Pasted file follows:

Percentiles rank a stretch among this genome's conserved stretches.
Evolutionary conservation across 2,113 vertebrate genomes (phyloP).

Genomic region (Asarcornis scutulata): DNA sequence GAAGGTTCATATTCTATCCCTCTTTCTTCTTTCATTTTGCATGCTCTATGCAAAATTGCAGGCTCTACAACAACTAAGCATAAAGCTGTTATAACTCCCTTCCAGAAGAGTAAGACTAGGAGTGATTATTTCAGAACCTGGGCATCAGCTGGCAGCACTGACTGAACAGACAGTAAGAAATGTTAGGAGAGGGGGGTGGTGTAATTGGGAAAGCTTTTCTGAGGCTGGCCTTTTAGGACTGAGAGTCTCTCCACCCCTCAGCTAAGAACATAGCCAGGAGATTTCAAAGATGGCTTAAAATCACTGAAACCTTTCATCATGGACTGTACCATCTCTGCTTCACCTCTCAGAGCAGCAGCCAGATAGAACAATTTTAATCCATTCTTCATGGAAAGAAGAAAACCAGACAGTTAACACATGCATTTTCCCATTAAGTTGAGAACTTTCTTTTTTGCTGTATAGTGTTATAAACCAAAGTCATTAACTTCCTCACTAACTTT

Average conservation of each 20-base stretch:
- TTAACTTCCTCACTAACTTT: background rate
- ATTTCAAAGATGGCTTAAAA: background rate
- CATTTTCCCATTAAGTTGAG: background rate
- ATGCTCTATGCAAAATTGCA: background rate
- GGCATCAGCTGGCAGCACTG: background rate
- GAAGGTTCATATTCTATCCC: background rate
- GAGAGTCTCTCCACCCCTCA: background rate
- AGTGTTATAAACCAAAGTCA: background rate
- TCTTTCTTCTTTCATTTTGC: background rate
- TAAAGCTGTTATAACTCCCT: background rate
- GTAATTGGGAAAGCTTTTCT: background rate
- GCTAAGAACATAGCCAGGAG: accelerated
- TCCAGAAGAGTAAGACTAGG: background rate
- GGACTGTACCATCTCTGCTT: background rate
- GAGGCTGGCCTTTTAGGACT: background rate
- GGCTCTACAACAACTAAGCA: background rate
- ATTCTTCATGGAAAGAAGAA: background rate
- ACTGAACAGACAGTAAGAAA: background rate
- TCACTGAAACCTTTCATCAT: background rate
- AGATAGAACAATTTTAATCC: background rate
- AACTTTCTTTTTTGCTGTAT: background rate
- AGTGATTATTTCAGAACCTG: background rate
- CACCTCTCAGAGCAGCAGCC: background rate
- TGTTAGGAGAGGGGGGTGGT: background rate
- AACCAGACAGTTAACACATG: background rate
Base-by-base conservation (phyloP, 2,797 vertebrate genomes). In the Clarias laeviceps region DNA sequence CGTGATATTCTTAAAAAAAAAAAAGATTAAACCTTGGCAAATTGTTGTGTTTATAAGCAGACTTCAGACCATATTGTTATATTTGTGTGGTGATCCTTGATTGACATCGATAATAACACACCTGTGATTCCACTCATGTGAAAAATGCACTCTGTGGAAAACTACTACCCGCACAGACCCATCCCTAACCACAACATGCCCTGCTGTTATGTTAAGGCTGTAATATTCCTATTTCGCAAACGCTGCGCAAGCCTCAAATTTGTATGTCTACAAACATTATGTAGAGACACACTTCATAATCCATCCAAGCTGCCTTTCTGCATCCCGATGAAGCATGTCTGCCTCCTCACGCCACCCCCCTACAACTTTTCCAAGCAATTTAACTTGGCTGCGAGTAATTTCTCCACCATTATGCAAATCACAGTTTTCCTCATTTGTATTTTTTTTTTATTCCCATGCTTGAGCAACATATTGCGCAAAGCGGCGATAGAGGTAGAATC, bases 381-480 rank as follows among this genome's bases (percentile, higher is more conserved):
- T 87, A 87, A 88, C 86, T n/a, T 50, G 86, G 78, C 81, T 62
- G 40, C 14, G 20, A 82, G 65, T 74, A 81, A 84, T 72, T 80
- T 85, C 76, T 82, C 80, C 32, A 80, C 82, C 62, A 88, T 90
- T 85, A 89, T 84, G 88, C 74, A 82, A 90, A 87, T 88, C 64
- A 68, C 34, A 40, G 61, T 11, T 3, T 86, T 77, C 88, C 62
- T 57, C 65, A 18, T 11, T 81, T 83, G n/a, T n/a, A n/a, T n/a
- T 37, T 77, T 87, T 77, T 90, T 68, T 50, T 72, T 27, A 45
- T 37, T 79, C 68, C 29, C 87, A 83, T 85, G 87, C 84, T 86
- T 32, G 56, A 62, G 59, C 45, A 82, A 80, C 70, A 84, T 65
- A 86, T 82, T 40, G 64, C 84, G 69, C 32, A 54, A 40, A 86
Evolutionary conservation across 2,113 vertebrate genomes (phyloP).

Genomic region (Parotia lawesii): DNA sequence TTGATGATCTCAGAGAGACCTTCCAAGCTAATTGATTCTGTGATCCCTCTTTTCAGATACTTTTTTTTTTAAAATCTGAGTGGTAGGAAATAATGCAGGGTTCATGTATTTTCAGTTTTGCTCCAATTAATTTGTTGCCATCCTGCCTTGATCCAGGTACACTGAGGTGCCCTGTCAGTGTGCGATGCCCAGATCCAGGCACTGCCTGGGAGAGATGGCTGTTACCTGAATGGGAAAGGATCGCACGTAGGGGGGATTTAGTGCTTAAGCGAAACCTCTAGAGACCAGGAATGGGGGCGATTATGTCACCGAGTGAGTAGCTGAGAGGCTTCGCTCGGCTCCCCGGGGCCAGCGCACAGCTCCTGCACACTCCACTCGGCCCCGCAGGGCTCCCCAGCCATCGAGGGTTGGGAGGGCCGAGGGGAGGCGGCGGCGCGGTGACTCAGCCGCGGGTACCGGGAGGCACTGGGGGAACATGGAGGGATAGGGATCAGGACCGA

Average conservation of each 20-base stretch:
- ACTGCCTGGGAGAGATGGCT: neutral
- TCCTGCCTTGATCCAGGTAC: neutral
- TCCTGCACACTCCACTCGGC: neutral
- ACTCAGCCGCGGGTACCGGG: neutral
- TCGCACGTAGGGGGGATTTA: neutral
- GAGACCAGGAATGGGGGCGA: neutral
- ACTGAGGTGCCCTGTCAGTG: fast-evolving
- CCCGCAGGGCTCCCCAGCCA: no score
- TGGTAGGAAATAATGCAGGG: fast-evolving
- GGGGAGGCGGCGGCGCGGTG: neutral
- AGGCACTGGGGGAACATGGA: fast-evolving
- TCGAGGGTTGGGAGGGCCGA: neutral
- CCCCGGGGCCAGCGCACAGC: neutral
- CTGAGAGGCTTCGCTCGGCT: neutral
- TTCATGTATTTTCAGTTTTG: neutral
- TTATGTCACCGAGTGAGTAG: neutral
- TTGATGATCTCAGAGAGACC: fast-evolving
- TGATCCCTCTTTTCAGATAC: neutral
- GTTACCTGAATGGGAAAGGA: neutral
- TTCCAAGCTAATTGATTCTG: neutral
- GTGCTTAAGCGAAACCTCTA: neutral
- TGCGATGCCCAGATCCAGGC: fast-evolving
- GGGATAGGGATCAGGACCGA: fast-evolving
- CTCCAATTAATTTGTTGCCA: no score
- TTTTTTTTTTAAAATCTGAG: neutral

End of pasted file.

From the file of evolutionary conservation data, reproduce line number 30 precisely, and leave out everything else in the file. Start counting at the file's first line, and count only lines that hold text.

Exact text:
Base-by-base conservation (phyloP, 2,797 vertebrate genomes). In the Clarias laeviceps region DNA sequence CGTGATATTCTTAAAAAAAAAAAAGATTAAACCTTGGCAAATTGTTGTGTTTATAAGCAGACTTCAGACCATATTGTTATATTTGTGTGGTGATCCTTGATTGACATCGATAATAACACACCTGTGATTCCACTCATGTGAAAAATGCACTCTGTGGAAAACTACTACCCGCACAGACCCATCCCTAACCACAACATGCCCTGCTGTTATGTTAAGGCTGTAATATTCCTATTTCGCAAACGCTGCGCAAGCCTCAAATTTGTATGTCTACAAACATTATGTAGAGACACACTTCATAATCCATCCAAGCTGCCTTTCTGCATCCCGATGAAGCATGTCTGCCTCCTCACGCCACCCCCCTACAACTTTTCCAAGCAATTTAACTTGGCTGCGAGTAATTTCTCCACCATTATGCAAATCACAGTTTTCCTCATTTGTATTTTTTTTTTATTCCCATGCTTGAGCAACATATTGCGCAAAGCGGCGATAGAGGTAGAATC, bases 381-480 rank as follows among this genome's bases (percentile, higher is more conserved):